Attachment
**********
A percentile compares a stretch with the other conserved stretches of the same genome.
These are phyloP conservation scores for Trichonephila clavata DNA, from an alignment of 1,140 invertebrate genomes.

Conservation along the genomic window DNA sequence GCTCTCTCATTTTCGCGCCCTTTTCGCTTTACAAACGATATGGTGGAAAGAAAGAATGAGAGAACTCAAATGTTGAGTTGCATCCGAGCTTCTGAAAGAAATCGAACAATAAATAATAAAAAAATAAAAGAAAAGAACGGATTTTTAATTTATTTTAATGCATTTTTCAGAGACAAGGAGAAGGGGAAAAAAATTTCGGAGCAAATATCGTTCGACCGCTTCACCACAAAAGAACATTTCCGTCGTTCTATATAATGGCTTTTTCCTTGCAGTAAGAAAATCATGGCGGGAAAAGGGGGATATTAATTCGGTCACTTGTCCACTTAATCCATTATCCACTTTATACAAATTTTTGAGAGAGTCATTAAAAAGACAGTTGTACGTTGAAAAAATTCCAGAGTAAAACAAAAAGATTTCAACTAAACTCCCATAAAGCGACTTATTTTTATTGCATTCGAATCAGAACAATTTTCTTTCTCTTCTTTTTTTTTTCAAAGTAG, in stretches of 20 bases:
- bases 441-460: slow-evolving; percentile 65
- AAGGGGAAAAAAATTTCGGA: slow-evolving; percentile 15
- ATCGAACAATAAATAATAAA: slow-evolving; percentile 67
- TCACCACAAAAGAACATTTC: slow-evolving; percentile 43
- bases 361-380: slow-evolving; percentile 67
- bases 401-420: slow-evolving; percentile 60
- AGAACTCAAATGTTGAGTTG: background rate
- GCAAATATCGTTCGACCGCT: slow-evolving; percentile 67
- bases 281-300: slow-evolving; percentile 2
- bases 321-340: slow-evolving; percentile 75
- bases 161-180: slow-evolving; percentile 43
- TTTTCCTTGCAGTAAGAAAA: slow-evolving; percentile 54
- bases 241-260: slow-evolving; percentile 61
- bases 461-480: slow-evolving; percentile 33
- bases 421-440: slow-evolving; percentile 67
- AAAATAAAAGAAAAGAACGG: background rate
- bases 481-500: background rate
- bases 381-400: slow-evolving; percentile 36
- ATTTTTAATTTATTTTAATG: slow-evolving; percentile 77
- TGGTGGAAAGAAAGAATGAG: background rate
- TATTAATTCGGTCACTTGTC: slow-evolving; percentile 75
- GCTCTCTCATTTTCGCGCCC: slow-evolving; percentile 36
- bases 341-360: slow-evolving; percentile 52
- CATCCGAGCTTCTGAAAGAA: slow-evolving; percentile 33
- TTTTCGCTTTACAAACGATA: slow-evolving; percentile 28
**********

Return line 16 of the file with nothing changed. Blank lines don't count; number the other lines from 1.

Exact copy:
- bases 241-260: slow-evolving; percentile 61